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MKU hosts forum on educational scholarships and funding

Members from Foundations and Non-Governmental Organisations (NGOs’) who attended Mount Kenya University Foundation organized roundtable discussion on scholarships and funding opportunities pose for a group photo.

The Mount Kenya University Foundation last week hosted a breakfast forum on scholarships and funding at a Nairobi hotel.

The event brought together government and non-governmental players to discuss ways of enhancing partnerships that will improve access to higher education particularly to bright students from economically disadvantaged backgrounds.

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Among the participants were Higher Education Loans Board (HeLB), National Government Constituency Development Fund Board, Universities Fund, Equity Group Foundation, Plan International, Hope Worldwide, Islamic Relief-Kenya, Amara Charitable Trust, Digna Foundation, Elimisha Trust, Affecto Foundation, I&M Bank Foundation, Kenya Private Sector Alliance (KEPSA), Murang’a County Government, Teach For Kenya, Akothee Foundation, Compassion International, Equip Africa Institute and Openda Foundation.

MKU Foundation Executive Director John Koigi (Second left) hands over a gift bag to Universities Fund CEO Geoffrey Monari as MKU Deputy Vice Chancellor in charge of Administration and Planning Dr Peter Kirira (extreme left) and Prof. Peter Wanderi, Principal, Corporate Services look on.

The Forum came on the backdrop of the recent roll-out of the new Variable Scholarship and Loan Funding model for university students, which has brought changes in how university students pay their fees.

Previously, the government was funding university education through a Differentiated Unit Cost model- where its contribution to public universities was expected to be 80pc. But in light of changing costs of mounting academic programmes and economic circumstances, noted Geoffrey Monari, CEO Universities Fund who graced the Forum, the highest the government could afford was 66pc.

In 2022, the government could only raise 44pc. It was therefore prudent to introduce a new model that uses a Means Testing instrument to ensure university students receive government funding based on their financial ability to pay fees.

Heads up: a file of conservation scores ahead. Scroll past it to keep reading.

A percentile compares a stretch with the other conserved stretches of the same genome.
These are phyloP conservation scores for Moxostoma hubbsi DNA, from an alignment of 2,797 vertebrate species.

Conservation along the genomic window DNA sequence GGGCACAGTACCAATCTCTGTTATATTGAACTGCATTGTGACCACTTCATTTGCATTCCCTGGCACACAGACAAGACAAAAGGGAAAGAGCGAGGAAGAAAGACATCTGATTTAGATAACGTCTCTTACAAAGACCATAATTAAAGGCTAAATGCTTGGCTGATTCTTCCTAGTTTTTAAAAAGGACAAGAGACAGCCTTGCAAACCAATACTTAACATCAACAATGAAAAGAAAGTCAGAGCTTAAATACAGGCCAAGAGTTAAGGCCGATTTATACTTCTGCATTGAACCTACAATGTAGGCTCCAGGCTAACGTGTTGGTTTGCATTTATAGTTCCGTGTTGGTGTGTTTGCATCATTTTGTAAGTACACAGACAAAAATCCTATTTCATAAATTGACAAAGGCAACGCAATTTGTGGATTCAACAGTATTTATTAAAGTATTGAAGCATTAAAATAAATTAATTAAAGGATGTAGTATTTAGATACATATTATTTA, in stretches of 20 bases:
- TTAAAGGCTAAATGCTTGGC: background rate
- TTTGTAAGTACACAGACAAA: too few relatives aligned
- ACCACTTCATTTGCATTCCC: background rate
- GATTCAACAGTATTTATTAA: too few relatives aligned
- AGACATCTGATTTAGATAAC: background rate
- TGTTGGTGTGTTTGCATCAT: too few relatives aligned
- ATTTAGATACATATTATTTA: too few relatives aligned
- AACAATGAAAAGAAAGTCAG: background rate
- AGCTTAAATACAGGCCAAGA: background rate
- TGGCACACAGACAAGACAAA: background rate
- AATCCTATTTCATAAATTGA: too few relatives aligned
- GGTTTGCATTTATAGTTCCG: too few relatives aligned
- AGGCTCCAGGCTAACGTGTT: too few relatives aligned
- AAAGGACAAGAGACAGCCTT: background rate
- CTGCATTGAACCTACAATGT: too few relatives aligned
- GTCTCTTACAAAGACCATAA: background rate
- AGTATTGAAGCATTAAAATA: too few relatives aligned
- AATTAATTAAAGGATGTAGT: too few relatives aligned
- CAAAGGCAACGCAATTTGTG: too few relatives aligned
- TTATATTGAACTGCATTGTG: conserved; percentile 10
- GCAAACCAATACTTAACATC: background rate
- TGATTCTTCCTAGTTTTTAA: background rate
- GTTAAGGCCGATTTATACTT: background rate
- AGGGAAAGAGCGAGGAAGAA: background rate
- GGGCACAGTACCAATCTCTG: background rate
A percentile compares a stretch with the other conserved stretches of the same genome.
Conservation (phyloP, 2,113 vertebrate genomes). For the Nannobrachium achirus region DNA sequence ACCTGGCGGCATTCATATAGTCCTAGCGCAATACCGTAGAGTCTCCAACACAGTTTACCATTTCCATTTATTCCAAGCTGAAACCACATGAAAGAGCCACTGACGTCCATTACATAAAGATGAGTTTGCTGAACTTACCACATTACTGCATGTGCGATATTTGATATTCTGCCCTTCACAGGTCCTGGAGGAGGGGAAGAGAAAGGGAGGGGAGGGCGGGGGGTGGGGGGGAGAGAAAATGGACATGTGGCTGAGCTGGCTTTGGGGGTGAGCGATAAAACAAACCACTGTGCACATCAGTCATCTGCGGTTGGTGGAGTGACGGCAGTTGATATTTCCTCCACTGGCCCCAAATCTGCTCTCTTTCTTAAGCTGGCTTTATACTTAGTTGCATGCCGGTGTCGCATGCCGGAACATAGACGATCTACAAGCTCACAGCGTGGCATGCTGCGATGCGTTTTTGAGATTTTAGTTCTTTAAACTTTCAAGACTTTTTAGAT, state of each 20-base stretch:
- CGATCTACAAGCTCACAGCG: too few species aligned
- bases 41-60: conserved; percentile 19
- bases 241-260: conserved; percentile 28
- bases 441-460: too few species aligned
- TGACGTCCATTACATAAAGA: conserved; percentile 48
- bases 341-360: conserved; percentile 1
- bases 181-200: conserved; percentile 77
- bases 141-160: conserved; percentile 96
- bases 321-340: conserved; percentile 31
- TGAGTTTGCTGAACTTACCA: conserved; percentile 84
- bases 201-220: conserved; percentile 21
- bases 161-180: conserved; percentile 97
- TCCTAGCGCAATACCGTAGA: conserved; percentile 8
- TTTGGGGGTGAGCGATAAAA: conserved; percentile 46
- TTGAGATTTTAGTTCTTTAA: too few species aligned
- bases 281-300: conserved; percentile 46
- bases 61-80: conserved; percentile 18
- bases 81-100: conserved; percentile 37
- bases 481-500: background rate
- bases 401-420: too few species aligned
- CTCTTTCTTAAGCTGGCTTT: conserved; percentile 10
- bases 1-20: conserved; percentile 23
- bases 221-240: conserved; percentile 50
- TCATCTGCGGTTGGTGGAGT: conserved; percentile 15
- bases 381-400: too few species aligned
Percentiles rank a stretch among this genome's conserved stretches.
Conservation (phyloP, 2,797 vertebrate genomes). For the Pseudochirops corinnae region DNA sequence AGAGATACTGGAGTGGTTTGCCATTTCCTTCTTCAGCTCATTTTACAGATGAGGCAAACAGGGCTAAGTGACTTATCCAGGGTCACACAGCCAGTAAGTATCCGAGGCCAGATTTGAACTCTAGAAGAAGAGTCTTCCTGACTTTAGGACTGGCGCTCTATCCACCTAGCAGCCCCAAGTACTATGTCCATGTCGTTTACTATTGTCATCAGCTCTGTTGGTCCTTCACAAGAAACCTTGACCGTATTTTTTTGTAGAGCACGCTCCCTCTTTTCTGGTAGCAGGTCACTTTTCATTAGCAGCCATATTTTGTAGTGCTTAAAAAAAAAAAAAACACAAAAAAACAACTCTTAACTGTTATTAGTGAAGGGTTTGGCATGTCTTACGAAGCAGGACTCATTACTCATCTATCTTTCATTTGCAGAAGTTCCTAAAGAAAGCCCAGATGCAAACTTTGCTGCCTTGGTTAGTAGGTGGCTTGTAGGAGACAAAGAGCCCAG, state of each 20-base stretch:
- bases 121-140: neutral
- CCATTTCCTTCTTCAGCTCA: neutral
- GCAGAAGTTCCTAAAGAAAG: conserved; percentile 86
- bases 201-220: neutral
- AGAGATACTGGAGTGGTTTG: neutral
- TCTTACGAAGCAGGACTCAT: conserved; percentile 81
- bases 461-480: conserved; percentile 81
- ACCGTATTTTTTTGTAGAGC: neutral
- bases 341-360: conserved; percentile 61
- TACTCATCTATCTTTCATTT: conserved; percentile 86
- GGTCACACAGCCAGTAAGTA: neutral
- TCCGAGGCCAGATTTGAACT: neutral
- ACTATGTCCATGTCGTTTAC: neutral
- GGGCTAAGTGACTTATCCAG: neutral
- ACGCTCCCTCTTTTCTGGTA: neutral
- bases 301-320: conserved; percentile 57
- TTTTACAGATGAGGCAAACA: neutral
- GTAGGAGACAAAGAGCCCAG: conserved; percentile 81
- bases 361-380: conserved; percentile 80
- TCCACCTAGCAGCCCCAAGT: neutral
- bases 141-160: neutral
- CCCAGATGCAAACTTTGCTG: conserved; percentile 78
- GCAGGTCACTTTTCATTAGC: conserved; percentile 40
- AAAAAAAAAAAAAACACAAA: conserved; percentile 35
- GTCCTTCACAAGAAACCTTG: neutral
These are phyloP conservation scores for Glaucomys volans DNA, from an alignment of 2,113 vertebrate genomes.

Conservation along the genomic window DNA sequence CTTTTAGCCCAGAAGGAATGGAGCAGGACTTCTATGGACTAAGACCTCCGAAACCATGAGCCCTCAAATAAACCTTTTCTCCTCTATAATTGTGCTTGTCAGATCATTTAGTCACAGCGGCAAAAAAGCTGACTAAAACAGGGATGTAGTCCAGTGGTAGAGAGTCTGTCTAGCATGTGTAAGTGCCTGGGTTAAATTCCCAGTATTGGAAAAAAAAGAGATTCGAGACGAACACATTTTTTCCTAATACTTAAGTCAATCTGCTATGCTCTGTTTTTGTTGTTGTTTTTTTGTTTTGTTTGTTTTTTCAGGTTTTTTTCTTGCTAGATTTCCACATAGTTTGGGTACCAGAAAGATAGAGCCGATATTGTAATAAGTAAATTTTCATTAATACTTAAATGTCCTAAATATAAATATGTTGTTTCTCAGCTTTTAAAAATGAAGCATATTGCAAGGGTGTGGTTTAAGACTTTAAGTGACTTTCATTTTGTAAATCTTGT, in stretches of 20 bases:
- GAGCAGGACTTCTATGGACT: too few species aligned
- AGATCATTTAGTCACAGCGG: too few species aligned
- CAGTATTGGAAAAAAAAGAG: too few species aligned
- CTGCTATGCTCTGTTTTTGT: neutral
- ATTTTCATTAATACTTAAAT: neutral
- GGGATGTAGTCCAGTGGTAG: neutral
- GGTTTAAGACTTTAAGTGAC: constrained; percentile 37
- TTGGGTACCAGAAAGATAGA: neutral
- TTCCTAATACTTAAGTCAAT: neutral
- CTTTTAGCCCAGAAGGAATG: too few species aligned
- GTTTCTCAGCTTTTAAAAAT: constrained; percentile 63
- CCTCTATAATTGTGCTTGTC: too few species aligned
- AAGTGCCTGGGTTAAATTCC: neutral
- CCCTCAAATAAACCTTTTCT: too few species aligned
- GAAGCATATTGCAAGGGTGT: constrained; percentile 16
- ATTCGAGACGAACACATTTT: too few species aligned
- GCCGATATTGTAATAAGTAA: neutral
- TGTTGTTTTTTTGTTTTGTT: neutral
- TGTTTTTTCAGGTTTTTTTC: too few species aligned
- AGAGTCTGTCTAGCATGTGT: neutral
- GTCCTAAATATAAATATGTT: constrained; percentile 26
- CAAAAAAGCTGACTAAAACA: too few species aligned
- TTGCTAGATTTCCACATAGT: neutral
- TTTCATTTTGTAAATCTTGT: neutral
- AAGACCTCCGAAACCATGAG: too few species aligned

“The model we have now is student-centred. Foundations such as this one by MKU are doing a good job in supplementing the government’s efforts of ensuring no child is left behind,” said Mr Monari.

The Forum also discussed the possibility of establishing an association of grant makers and benefactors in education who will be a common, unified, an unequivocal voice in the area of scholarships and funding.

“We shall use the Association as a lobby for a possible future inclusion on the table of educational financing decision policy makers,” said MKU Foundation Executive Director John W. Koigi.

He added that the association will also explore the possibility of establishing a joint scholarship fund, which will be administered by a secretariat.

The Forum heard that the National Government through CDF had awarded scholarships worth Ksh 57 billion in the last five years. On its part, HeLB had disbursed over Ksh 131 billion to 1.3 million students.

Dr Vincent Gaitho, who chairs the KEPSA Education Sector Board challenged the two government bodies to set up a revolving fund to ensure the money is paid back by the beneficiaries to benefit the next generation.

During the Forum, Esther Akoth of Akothee Foundation granted MKU student Milly Nafula Ksh 50,000 towards her upkeep.

Nafula, who is a Bachelor of Medicine and Bachelor of Surgery (MBChB) student at MKU School of Medicine was granted a full scholarship by MKU Foundation in 2022.

NGOs Board Executive Director Mutuma Nkanata hailed the NGOs with programmes in education for the role they play in ensuring children and youth receive education.

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